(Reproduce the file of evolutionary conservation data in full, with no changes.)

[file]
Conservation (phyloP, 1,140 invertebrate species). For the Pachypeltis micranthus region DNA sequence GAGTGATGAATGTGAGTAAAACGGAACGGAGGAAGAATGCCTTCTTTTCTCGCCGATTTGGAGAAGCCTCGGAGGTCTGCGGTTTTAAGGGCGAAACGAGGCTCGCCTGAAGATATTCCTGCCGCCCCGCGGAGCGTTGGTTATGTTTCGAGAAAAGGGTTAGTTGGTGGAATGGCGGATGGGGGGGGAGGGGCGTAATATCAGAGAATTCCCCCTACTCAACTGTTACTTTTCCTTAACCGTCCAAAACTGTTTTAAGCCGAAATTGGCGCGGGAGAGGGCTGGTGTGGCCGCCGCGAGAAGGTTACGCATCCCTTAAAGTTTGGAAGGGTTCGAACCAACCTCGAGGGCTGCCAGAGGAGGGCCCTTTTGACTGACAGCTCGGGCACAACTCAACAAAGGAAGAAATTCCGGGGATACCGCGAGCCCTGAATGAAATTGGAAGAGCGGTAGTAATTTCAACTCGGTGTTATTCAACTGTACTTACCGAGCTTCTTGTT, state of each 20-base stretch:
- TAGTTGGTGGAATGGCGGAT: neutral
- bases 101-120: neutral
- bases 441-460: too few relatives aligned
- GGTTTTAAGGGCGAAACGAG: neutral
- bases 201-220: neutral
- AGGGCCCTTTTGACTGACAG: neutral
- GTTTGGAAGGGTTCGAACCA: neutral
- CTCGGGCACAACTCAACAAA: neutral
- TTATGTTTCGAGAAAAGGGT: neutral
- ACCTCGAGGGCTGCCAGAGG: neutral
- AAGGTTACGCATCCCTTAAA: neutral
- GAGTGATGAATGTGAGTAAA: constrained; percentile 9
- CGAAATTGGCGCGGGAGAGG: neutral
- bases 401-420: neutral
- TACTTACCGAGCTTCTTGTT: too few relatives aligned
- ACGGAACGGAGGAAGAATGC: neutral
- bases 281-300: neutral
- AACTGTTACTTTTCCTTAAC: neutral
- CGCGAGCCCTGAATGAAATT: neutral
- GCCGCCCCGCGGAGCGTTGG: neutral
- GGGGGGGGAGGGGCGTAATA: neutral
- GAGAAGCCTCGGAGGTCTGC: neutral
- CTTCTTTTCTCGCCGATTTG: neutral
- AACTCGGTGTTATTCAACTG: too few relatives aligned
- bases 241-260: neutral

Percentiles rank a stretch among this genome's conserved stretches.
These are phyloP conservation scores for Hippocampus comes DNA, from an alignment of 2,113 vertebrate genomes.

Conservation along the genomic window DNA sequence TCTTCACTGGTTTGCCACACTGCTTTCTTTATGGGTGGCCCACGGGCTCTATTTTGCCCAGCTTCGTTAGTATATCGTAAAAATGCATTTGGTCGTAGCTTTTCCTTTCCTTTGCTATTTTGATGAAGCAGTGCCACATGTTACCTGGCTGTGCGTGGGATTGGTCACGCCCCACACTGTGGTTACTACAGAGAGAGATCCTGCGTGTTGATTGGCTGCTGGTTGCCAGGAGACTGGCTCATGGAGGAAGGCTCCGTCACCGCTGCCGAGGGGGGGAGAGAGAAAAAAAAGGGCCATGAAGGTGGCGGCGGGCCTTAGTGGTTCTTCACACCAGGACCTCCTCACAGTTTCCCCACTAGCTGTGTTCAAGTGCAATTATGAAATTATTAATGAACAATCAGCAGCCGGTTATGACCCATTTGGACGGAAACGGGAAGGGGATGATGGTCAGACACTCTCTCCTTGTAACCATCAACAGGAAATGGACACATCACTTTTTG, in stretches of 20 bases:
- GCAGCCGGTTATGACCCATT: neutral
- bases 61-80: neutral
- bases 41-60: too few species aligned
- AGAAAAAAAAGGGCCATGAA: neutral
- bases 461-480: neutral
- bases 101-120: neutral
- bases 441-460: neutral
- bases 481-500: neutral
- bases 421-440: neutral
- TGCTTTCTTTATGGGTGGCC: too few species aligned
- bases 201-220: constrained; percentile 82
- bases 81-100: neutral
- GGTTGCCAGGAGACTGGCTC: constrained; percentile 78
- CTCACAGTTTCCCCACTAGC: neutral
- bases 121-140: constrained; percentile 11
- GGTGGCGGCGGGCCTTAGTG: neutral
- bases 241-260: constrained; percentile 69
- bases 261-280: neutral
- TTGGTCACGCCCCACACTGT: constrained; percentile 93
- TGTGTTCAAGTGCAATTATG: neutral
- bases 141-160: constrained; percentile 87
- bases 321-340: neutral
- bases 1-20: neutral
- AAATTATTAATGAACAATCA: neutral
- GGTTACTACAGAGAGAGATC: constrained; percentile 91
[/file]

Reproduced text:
Conservation (phyloP, 1,140 invertebrate species). For the Pachypeltis micranthus region DNA sequence GAGTGATGAATGTGAGTAAAACGGAACGGAGGAAGAATGCCTTCTTTTCTCGCCGATTTGGAGAAGCCTCGGAGGTCTGCGGTTTTAAGGGCGAAACGAGGCTCGCCTGAAGATATTCCTGCCGCCCCGCGGAGCGTTGGTTATGTTTCGAGAAAAGGGTTAGTTGGTGGAATGGCGGATGGGGGGGGAGGGGCGTAATATCAGAGAATTCCCCCTACTCAACTGTTACTTTTCCTTAACCGTCCAAAACTGTTTTAAGCCGAAATTGGCGCGGGAGAGGGCTGGTGTGGCCGCCGCGAGAAGGTTACGCATCCCTTAAAGTTTGGAAGGGTTCGAACCAACCTCGAGGGCTGCCAGAGGAGGGCCCTTTTGACTGACAGCTCGGGCACAACTCAACAAAGGAAGAAATTCCGGGGATACCGCGAGCCCTGAATGAAATTGGAAGAGCGGTAGTAATTTCAACTCGGTGTTATTCAACTGTACTTACCGAGCTTCTTGTT, state of each 20-base stretch:
- TAGTTGGTGGAATGGCGGAT: neutral
- bases 101-120: neutral
- bases 441-460: too few relatives aligned
- GGTTTTAAGGGCGAAACGAG: neutral
- bases 201-220: neutral
- AGGGCCCTTTTGACTGACAG: neutral
- GTTTGGAAGGGTTCGAACCA: neutral
- CTCGGGCACAACTCAACAAA: neutral
- TTATGTTTCGAGAAAAGGGT: neutral
- ACCTCGAGGGCTGCCAGAGG: neutral
- AAGGTTACGCATCCCTTAAA: neutral
- GAGTGATGAATGTGAGTAAA: constrained; percentile 9
- CGAAATTGGCGCGGGAGAGG: neutral
- bases 401-420: neutral
- TACTTACCGAGCTTCTTGTT: too few relatives aligned
- ACGGAACGGAGGAAGAATGC: neutral
- bases 281-300: neutral
- AACTGTTACTTTTCCTTAAC: neutral
- CGCGAGCCCTGAATGAAATT: neutral
- GCCGCCCCGCGGAGCGTTGG: neutral
- GGGGGGGGAGGGGCGTAATA: neutral
- GAGAAGCCTCGGAGGTCTGC: neutral
- CTTCTTTTCTCGCCGATTTG: neutral
- AACTCGGTGTTATTCAACTG: too few relatives aligned
- bases 241-260: neutral

Percentiles rank a stretch among this genome's conserved stretches.
These are phyloP conservation scores for Hippocampus comes DNA, from an alignment of 2,113 vertebrate genomes.

Conservation along the genomic window DNA sequence TCTTCACTGGTTTGCCACACTGCTTTCTTTATGGGTGGCCCACGGGCTCTATTTTGCCCAGCTTCGTTAGTATATCGTAAAAATGCATTTGGTCGTAGCTTTTCCTTTCCTTTGCTATTTTGATGAAGCAGTGCCACATGTTACCTGGCTGTGCGTGGGATTGGTCACGCCCCACACTGTGGTTACTACAGAGAGAGATCCTGCGTGTTGATTGGCTGCTGGTTGCCAGGAGACTGGCTCATGGAGGAAGGCTCCGTCACCGCTGCCGAGGGGGGGAGAGAGAAAAAAAAGGGCCATGAAGGTGGCGGCGGGCCTTAGTGGTTCTTCACACCAGGACCTCCTCACAGTTTCCCCACTAGCTGTGTTCAAGTGCAATTATGAAATTATTAATGAACAATCAGCAGCCGGTTATGACCCATTTGGACGGAAACGGGAAGGGGATGATGGTCAGACACTCTCTCCTTGTAACCATCAACAGGAAATGGACACATCACTTTTTG, in stretches of 20 bases:
- GCAGCCGGTTATGACCCATT: neutral
- bases 61-80: neutral
- bases 41-60: too few species aligned
- AGAAAAAAAAGGGCCATGAA: neutral
- bases 461-480: neutral
- bases 101-120: neutral
- bases 441-460: neutral
- bases 481-500: neutral
- bases 421-440: neutral
- TGCTTTCTTTATGGGTGGCC: too few species aligned
- bases 201-220: constrained; percentile 82
- bases 81-100: neutral
- GGTTGCCAGGAGACTGGCTC: constrained; percentile 78
- CTCACAGTTTCCCCACTAGC: neutral
- bases 121-140: constrained; percentile 11
- GGTGGCGGCGGGCCTTAGTG: neutral
- bases 241-260: constrained; percentile 69
- bases 261-280: neutral
- TTGGTCACGCCCCACACTGT: constrained; percentile 93
- TGTGTTCAAGTGCAATTATG: neutral
- bases 141-160: constrained; percentile 87
- bases 321-340: neutral
- bases 1-20: neutral
- AAATTATTAATGAACAATCA: neutral
- GGTTACTACAGAGAGAGATC: constrained; percentile 91